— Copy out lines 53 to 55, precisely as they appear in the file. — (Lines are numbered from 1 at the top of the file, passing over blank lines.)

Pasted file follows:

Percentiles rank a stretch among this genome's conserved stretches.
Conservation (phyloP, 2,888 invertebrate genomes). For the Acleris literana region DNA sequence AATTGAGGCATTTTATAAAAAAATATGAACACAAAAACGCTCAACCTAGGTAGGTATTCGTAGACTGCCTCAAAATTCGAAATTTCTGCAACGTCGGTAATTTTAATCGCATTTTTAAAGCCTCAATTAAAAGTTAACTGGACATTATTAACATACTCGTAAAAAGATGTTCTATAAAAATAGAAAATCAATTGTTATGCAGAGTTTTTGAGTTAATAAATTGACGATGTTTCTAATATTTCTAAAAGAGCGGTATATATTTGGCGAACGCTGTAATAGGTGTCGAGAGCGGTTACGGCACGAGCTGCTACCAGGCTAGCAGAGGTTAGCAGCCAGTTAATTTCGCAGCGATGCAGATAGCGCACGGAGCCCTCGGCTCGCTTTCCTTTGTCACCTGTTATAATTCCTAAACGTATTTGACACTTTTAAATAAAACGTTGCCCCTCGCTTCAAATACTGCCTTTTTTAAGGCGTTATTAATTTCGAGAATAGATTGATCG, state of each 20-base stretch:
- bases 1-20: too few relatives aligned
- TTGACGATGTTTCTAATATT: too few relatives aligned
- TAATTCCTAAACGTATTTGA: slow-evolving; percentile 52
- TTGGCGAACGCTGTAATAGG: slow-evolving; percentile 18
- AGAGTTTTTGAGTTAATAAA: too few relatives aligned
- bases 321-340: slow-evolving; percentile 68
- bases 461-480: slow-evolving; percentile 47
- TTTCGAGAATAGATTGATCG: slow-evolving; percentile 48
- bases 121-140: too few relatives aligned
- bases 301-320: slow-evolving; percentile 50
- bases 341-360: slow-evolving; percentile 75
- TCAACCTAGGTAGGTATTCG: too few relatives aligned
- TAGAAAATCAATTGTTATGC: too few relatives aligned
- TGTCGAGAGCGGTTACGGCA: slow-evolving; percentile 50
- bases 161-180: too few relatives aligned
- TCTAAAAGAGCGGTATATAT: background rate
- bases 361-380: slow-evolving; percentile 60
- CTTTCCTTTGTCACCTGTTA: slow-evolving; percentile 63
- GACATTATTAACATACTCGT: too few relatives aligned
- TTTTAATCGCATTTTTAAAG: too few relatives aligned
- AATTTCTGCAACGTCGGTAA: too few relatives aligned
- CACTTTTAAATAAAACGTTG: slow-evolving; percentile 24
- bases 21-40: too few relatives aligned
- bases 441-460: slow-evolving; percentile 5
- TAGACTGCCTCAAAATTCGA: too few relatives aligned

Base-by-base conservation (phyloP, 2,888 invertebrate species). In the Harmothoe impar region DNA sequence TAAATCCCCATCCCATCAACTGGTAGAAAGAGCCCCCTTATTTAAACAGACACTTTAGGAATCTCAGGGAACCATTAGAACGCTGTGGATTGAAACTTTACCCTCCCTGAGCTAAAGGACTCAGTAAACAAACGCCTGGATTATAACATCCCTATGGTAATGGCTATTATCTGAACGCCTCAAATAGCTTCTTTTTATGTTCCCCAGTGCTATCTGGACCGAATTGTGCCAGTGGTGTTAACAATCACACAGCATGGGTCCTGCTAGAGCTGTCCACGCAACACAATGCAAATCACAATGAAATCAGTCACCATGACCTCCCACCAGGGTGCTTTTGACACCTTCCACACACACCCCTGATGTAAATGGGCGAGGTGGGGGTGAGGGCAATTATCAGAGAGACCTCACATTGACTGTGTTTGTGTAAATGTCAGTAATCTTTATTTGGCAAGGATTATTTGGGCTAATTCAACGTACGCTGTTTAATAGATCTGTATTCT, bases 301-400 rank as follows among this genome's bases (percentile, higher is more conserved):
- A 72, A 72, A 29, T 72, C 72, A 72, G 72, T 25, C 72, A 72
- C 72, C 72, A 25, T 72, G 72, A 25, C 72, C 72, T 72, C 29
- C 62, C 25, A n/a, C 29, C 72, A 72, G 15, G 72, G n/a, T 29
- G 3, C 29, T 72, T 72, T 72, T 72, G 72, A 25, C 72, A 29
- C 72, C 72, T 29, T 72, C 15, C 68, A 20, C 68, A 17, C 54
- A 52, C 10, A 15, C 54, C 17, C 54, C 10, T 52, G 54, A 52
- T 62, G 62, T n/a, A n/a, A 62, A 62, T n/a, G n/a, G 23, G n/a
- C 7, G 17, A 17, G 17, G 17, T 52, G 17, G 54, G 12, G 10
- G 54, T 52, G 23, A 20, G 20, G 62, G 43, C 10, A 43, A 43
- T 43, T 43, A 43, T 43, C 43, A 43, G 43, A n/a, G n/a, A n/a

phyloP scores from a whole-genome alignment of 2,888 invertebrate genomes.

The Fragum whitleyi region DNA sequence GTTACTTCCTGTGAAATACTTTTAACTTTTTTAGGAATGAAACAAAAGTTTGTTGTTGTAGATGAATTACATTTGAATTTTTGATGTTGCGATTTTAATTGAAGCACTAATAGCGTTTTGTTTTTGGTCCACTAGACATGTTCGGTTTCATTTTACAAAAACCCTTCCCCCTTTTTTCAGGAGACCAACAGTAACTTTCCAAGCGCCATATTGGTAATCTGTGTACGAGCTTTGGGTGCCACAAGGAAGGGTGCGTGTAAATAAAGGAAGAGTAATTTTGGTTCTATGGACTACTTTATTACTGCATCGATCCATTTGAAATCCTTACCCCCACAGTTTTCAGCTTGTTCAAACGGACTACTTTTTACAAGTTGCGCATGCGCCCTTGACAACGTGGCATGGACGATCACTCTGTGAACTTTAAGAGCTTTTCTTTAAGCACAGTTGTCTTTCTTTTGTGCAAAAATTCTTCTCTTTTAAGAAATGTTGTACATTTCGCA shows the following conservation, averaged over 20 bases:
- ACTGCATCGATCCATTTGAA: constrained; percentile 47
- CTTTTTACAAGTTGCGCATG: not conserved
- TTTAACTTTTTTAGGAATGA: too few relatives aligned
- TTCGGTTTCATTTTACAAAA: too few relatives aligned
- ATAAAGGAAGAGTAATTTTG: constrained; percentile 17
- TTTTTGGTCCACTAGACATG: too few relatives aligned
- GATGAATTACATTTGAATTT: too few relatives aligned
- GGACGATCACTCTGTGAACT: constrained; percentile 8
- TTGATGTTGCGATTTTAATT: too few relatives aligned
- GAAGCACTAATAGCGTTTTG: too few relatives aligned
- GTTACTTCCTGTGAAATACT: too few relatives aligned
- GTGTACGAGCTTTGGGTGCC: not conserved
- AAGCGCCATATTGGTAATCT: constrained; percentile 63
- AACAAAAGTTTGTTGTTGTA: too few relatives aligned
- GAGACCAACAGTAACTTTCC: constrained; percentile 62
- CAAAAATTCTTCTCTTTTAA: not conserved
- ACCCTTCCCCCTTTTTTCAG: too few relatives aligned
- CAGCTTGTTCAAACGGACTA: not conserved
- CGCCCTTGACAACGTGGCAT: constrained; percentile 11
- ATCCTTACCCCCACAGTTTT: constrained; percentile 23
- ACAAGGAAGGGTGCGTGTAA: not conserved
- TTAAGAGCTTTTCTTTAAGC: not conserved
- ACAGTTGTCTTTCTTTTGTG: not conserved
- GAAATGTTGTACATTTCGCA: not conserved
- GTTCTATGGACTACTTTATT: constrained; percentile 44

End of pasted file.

- AAGCGCCATATTGGTAATCT: constrained; percentile 63
- AACAAAAGTTTGTTGTTGTA: too few relatives aligned
- GAGACCAACAGTAACTTTCC: constrained; percentile 62